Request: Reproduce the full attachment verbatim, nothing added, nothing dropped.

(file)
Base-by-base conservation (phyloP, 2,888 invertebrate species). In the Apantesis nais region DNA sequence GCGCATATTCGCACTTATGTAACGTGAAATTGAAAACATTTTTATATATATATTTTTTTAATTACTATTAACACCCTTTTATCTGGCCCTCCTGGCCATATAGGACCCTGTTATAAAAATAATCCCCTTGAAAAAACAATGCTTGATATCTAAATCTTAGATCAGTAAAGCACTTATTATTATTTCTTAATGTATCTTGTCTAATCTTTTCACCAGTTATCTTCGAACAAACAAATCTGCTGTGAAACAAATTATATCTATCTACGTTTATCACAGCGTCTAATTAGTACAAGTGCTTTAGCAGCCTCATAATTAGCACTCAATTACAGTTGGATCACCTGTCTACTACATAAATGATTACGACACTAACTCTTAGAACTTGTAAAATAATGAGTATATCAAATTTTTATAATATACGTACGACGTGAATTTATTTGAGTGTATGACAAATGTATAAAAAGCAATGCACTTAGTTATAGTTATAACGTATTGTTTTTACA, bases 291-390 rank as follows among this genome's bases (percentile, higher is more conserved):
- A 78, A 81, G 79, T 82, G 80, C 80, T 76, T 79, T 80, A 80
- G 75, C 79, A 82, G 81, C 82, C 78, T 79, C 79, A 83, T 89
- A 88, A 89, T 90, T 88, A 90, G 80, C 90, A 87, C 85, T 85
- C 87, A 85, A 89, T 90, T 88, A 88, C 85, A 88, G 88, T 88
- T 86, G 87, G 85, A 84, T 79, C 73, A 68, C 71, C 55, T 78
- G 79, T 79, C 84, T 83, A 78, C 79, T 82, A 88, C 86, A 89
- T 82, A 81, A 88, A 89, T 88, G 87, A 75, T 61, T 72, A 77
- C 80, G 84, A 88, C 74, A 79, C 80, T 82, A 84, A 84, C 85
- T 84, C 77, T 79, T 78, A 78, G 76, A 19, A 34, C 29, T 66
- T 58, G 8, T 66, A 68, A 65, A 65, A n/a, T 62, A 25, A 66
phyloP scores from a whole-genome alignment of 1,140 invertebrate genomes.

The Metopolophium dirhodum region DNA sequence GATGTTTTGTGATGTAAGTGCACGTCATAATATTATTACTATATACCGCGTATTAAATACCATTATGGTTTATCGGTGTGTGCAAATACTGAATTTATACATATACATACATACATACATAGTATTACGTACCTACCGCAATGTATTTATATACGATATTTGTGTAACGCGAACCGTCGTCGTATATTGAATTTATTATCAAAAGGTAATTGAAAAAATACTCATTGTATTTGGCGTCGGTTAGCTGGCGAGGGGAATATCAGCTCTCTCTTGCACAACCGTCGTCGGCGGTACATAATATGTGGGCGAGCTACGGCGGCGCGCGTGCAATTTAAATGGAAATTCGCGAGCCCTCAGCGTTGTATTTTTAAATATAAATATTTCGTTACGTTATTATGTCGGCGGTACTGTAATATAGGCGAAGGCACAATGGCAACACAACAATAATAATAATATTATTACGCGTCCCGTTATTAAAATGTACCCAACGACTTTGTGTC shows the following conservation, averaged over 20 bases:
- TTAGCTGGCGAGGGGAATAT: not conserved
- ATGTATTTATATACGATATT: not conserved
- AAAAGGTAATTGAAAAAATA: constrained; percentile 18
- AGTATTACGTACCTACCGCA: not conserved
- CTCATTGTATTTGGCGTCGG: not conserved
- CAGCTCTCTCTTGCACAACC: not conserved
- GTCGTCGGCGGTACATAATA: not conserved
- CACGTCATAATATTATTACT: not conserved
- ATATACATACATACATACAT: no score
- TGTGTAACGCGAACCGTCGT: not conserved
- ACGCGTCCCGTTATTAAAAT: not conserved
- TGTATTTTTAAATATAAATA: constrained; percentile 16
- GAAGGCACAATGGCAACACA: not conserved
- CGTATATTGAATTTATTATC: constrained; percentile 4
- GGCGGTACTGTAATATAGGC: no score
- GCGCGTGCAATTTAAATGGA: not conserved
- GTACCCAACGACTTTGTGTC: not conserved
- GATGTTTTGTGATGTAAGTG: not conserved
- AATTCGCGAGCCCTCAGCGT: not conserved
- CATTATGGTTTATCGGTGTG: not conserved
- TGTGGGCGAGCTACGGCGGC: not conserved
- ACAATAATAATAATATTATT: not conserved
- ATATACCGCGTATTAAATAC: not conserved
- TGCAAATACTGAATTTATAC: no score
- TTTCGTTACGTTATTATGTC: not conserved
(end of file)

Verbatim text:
Base-by-base conservation (phyloP, 2,888 invertebrate species). In the Apantesis nais region DNA sequence GCGCATATTCGCACTTATGTAACGTGAAATTGAAAACATTTTTATATATATATTTTTTTAATTACTATTAACACCCTTTTATCTGGCCCTCCTGGCCATATAGGACCCTGTTATAAAAATAATCCCCTTGAAAAAACAATGCTTGATATCTAAATCTTAGATCAGTAAAGCACTTATTATTATTTCTTAATGTATCTTGTCTAATCTTTTCACCAGTTATCTTCGAACAAACAAATCTGCTGTGAAACAAATTATATCTATCTACGTTTATCACAGCGTCTAATTAGTACAAGTGCTTTAGCAGCCTCATAATTAGCACTCAATTACAGTTGGATCACCTGTCTACTACATAAATGATTACGACACTAACTCTTAGAACTTGTAAAATAATGAGTATATCAAATTTTTATAATATACGTACGACGTGAATTTATTTGAGTGTATGACAAATGTATAAAAAGCAATGCACTTAGTTATAGTTATAACGTATTGTTTTTACA, bases 291-390 rank as follows among this genome's bases (percentile, higher is more conserved):
- A 78, A 81, G 79, T 82, G 80, C 80, T 76, T 79, T 80, A 80
- G 75, C 79, A 82, G 81, C 82, C 78, T 79, C 79, A 83, T 89
- A 88, A 89, T 90, T 88, A 90, G 80, C 90, A 87, C 85, T 85
- C 87, A 85, A 89, T 90, T 88, A 88, C 85, A 88, G 88, T 88
- T 86, G 87, G 85, A 84, T 79, C 73, A 68, C 71, C 55, T 78
- G 79, T 79, C 84, T 83, A 78, C 79, T 82, A 88, C 86, A 89
- T 82, A 81, A 88, A 89, T 88, G 87, A 75, T 61, T 72, A 77
- C 80, G 84, A 88, C 74, A 79, C 80, T 82, A 84, A 84, C 85
- T 84, C 77, T 79, T 78, A 78, G 76, A 19, A 34, C 29, T 66
- T 58, G 8, T 66, A 68, A 65, A 65, A n/a, T 62, A 25, A 66
phyloP scores from a whole-genome alignment of 1,140 invertebrate genomes.

The Metopolophium dirhodum region DNA sequence GATGTTTTGTGATGTAAGTGCACGTCATAATATTATTACTATATACCGCGTATTAAATACCATTATGGTTTATCGGTGTGTGCAAATACTGAATTTATACATATACATACATACATACATAGTATTACGTACCTACCGCAATGTATTTATATACGATATTTGTGTAACGCGAACCGTCGTCGTATATTGAATTTATTATCAAAAGGTAATTGAAAAAATACTCATTGTATTTGGCGTCGGTTAGCTGGCGAGGGGAATATCAGCTCTCTCTTGCACAACCGTCGTCGGCGGTACATAATATGTGGGCGAGCTACGGCGGCGCGCGTGCAATTTAAATGGAAATTCGCGAGCCCTCAGCGTTGTATTTTTAAATATAAATATTTCGTTACGTTATTATGTCGGCGGTACTGTAATATAGGCGAAGGCACAATGGCAACACAACAATAATAATAATATTATTACGCGTCCCGTTATTAAAATGTACCCAACGACTTTGTGTC shows the following conservation, averaged over 20 bases:
- TTAGCTGGCGAGGGGAATAT: not conserved
- ATGTATTTATATACGATATT: not conserved
- AAAAGGTAATTGAAAAAATA: constrained; percentile 18
- AGTATTACGTACCTACCGCA: not conserved
- CTCATTGTATTTGGCGTCGG: not conserved
- CAGCTCTCTCTTGCACAACC: not conserved
- GTCGTCGGCGGTACATAATA: not conserved
- CACGTCATAATATTATTACT: not conserved
- ATATACATACATACATACAT: no score
- TGTGTAACGCGAACCGTCGT: not conserved
- ACGCGTCCCGTTATTAAAAT: not conserved
- TGTATTTTTAAATATAAATA: constrained; percentile 16
- GAAGGCACAATGGCAACACA: not conserved
- CGTATATTGAATTTATTATC: constrained; percentile 4
- GGCGGTACTGTAATATAGGC: no score
- GCGCGTGCAATTTAAATGGA: not conserved
- GTACCCAACGACTTTGTGTC: not conserved
- GATGTTTTGTGATGTAAGTG: not conserved
- AATTCGCGAGCCCTCAGCGT: not conserved
- CATTATGGTTTATCGGTGTG: not conserved
- TGTGGGCGAGCTACGGCGGC: not conserved
- ACAATAATAATAATATTATT: not conserved
- ATATACCGCGTATTAAATAC: not conserved
- TGCAAATACTGAATTTATAC: no score
- TTTCGTTACGTTATTATGTC: not conserved